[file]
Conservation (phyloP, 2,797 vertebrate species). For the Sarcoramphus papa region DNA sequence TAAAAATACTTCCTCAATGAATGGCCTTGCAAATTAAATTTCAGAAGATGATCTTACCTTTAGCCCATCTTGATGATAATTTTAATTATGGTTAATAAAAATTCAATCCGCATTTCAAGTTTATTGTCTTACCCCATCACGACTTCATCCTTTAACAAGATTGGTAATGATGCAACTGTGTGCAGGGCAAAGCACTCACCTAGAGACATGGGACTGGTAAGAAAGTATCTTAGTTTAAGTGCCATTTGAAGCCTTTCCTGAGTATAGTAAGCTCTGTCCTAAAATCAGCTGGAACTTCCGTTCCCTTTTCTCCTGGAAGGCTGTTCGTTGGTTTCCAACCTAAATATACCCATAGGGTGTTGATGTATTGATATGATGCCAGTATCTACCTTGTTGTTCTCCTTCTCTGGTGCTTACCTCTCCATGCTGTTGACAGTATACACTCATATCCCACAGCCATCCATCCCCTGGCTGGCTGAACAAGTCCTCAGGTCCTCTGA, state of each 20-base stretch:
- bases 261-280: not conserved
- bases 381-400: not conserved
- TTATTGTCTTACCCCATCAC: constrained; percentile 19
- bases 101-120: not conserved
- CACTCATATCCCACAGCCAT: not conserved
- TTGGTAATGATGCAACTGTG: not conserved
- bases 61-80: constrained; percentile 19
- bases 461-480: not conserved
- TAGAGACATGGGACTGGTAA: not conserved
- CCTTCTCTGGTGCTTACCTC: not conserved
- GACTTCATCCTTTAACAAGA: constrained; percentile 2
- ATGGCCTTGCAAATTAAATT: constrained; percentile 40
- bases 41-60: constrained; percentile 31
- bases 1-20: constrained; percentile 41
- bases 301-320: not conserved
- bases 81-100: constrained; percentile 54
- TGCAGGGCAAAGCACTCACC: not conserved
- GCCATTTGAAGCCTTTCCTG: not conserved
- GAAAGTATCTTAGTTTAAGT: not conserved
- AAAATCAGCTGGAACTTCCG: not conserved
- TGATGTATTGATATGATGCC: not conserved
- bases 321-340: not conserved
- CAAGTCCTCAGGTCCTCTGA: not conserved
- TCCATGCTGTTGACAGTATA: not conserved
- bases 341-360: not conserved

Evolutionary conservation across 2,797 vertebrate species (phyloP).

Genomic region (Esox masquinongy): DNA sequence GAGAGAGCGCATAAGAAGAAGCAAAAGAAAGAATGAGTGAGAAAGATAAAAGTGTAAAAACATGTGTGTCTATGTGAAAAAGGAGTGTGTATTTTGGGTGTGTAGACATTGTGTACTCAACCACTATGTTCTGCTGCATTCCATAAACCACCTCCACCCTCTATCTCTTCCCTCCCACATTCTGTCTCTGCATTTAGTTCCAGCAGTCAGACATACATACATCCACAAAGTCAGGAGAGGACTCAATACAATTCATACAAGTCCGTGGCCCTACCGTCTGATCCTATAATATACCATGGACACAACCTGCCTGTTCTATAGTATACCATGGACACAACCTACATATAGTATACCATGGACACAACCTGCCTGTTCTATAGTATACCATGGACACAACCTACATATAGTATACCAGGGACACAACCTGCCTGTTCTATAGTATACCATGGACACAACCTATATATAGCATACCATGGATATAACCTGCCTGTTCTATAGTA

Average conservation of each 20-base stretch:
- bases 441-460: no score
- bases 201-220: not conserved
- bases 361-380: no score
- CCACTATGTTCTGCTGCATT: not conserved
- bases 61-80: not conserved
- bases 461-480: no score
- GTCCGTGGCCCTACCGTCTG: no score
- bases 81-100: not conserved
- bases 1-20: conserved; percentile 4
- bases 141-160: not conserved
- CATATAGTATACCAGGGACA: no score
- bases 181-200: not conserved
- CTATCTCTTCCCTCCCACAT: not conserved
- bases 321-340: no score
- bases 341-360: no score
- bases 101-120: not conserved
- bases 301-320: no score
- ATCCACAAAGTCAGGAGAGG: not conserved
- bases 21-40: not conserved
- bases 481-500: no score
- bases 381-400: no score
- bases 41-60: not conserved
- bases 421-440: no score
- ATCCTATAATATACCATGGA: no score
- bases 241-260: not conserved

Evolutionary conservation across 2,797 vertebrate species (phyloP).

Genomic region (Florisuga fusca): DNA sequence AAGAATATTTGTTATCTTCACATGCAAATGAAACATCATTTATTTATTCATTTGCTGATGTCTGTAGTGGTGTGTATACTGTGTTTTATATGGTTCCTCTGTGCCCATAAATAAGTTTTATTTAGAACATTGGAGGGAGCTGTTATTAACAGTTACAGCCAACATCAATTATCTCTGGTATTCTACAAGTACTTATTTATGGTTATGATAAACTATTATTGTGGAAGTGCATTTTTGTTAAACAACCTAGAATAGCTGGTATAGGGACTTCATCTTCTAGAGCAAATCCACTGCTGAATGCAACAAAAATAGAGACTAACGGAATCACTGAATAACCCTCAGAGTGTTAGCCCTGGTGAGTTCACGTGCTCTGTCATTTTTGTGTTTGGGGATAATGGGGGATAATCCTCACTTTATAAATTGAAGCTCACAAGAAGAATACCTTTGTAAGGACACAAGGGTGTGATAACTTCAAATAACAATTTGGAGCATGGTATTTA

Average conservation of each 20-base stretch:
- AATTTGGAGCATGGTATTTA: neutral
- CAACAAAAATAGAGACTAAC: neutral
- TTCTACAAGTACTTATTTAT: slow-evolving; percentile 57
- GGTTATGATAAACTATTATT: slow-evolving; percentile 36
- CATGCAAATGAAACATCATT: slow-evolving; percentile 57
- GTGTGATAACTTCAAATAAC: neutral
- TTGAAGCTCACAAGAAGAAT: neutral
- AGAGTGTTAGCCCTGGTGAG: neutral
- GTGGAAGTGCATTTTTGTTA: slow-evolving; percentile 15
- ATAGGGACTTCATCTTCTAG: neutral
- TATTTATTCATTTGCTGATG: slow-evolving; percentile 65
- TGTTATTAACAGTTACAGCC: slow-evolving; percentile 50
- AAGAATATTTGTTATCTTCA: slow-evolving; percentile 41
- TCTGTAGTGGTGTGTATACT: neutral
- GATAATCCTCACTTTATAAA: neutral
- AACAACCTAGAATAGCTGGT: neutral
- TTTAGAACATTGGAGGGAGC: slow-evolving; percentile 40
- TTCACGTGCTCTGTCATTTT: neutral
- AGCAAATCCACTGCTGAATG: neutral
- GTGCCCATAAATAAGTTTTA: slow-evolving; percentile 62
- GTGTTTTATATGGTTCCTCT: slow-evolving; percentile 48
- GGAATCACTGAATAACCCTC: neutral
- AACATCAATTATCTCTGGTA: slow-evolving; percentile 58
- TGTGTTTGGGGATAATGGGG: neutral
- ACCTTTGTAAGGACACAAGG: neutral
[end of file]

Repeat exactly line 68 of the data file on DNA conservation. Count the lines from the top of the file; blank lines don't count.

- TATTTATTCATTTGCTGATG: slow-evolving; percentile 65